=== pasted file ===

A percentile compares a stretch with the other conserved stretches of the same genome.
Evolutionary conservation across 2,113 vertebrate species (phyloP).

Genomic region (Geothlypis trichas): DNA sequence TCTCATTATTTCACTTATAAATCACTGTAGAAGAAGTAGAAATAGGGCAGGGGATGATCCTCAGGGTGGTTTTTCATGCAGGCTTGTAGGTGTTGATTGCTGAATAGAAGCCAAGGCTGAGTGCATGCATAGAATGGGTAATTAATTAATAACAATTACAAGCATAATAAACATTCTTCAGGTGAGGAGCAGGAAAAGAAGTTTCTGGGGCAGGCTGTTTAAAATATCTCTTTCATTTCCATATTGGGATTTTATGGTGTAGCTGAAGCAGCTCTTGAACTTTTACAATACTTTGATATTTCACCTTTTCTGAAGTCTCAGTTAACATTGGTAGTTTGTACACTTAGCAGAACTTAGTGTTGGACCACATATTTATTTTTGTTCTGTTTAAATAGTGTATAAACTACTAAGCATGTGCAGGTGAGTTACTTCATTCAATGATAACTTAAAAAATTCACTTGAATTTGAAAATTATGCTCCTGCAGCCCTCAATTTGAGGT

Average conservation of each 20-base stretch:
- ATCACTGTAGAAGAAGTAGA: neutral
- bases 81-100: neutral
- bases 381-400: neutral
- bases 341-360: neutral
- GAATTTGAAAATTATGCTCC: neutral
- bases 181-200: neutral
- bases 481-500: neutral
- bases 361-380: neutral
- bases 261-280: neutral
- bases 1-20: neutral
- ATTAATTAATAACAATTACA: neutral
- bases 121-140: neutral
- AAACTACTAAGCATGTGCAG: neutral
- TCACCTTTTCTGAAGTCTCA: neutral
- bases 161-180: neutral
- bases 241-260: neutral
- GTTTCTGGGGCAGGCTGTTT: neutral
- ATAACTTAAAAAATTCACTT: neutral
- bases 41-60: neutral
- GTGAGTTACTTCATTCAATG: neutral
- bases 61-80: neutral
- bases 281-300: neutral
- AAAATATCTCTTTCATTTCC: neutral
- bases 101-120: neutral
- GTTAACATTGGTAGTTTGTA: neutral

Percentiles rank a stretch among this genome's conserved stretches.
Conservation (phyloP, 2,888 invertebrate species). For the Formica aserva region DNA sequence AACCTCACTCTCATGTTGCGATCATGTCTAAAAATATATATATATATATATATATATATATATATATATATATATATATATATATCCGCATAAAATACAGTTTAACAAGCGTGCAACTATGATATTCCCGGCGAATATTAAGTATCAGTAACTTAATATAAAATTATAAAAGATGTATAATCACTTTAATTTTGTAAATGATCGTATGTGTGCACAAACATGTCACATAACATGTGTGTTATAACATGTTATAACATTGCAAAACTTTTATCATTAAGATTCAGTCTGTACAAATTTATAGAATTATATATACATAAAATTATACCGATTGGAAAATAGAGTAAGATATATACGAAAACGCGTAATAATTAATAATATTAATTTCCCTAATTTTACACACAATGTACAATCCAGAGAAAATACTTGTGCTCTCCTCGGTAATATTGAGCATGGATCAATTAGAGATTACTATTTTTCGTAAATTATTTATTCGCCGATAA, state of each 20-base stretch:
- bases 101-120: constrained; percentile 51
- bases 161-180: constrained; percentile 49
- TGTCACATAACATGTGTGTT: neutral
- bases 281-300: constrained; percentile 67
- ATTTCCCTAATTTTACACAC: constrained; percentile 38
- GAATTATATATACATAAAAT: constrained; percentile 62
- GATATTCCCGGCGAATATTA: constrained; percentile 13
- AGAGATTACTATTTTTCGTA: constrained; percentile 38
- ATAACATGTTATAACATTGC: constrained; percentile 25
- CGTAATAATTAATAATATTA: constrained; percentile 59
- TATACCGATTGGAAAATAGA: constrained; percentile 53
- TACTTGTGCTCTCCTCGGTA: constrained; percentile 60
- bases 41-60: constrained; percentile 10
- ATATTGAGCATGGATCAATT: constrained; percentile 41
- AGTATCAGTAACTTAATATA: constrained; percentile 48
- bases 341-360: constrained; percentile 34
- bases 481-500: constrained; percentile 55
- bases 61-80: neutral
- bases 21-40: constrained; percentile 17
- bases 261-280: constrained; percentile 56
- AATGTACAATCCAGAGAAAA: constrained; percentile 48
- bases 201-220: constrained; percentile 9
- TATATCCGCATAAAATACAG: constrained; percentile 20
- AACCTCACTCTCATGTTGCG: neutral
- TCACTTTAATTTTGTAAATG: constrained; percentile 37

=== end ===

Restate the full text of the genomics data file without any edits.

A percentile compares a stretch with the other conserved stretches of the same genome.
Evolutionary conservation across 2,113 vertebrate species (phyloP).

Genomic region (Geothlypis trichas): DNA sequence TCTCATTATTTCACTTATAAATCACTGTAGAAGAAGTAGAAATAGGGCAGGGGATGATCCTCAGGGTGGTTTTTCATGCAGGCTTGTAGGTGTTGATTGCTGAATAGAAGCCAAGGCTGAGTGCATGCATAGAATGGGTAATTAATTAATAACAATTACAAGCATAATAAACATTCTTCAGGTGAGGAGCAGGAAAAGAAGTTTCTGGGGCAGGCTGTTTAAAATATCTCTTTCATTTCCATATTGGGATTTTATGGTGTAGCTGAAGCAGCTCTTGAACTTTTACAATACTTTGATATTTCACCTTTTCTGAAGTCTCAGTTAACATTGGTAGTTTGTACACTTAGCAGAACTTAGTGTTGGACCACATATTTATTTTTGTTCTGTTTAAATAGTGTATAAACTACTAAGCATGTGCAGGTGAGTTACTTCATTCAATGATAACTTAAAAAATTCACTTGAATTTGAAAATTATGCTCCTGCAGCCCTCAATTTGAGGT

Average conservation of each 20-base stretch:
- ATCACTGTAGAAGAAGTAGA: neutral
- bases 81-100: neutral
- bases 381-400: neutral
- bases 341-360: neutral
- GAATTTGAAAATTATGCTCC: neutral
- bases 181-200: neutral
- bases 481-500: neutral
- bases 361-380: neutral
- bases 261-280: neutral
- bases 1-20: neutral
- ATTAATTAATAACAATTACA: neutral
- bases 121-140: neutral
- AAACTACTAAGCATGTGCAG: neutral
- TCACCTTTTCTGAAGTCTCA: neutral
- bases 161-180: neutral
- bases 241-260: neutral
- GTTTCTGGGGCAGGCTGTTT: neutral
- ATAACTTAAAAAATTCACTT: neutral
- bases 41-60: neutral
- GTGAGTTACTTCATTCAATG: neutral
- bases 61-80: neutral
- bases 281-300: neutral
- AAAATATCTCTTTCATTTCC: neutral
- bases 101-120: neutral
- GTTAACATTGGTAGTTTGTA: neutral

Percentiles rank a stretch among this genome's conserved stretches.
Conservation (phyloP, 2,888 invertebrate species). For the Formica aserva region DNA sequence AACCTCACTCTCATGTTGCGATCATGTCTAAAAATATATATATATATATATATATATATATATATATATATATATATATATATATCCGCATAAAATACAGTTTAACAAGCGTGCAACTATGATATTCCCGGCGAATATTAAGTATCAGTAACTTAATATAAAATTATAAAAGATGTATAATCACTTTAATTTTGTAAATGATCGTATGTGTGCACAAACATGTCACATAACATGTGTGTTATAACATGTTATAACATTGCAAAACTTTTATCATTAAGATTCAGTCTGTACAAATTTATAGAATTATATATACATAAAATTATACCGATTGGAAAATAGAGTAAGATATATACGAAAACGCGTAATAATTAATAATATTAATTTCCCTAATTTTACACACAATGTACAATCCAGAGAAAATACTTGTGCTCTCCTCGGTAATATTGAGCATGGATCAATTAGAGATTACTATTTTTCGTAAATTATTTATTCGCCGATAA, state of each 20-base stretch:
- bases 101-120: constrained; percentile 51
- bases 161-180: constrained; percentile 49
- TGTCACATAACATGTGTGTT: neutral
- bases 281-300: constrained; percentile 67
- ATTTCCCTAATTTTACACAC: constrained; percentile 38
- GAATTATATATACATAAAAT: constrained; percentile 62
- GATATTCCCGGCGAATATTA: constrained; percentile 13
- AGAGATTACTATTTTTCGTA: constrained; percentile 38
- ATAACATGTTATAACATTGC: constrained; percentile 25
- CGTAATAATTAATAATATTA: constrained; percentile 59
- TATACCGATTGGAAAATAGA: constrained; percentile 53
- TACTTGTGCTCTCCTCGGTA: constrained; percentile 60
- bases 41-60: constrained; percentile 10
- ATATTGAGCATGGATCAATT: constrained; percentile 41
- AGTATCAGTAACTTAATATA: constrained; percentile 48
- bases 341-360: constrained; percentile 34
- bases 481-500: constrained; percentile 55
- bases 61-80: neutral
- bases 21-40: constrained; percentile 17
- bases 261-280: constrained; percentile 56
- AATGTACAATCCAGAGAAAA: constrained; percentile 48
- bases 201-220: constrained; percentile 9
- TATATCCGCATAAAATACAG: constrained; percentile 20
- AACCTCACTCTCATGTTGCG: neutral
- TCACTTTAATTTTGTAAATG: constrained; percentile 37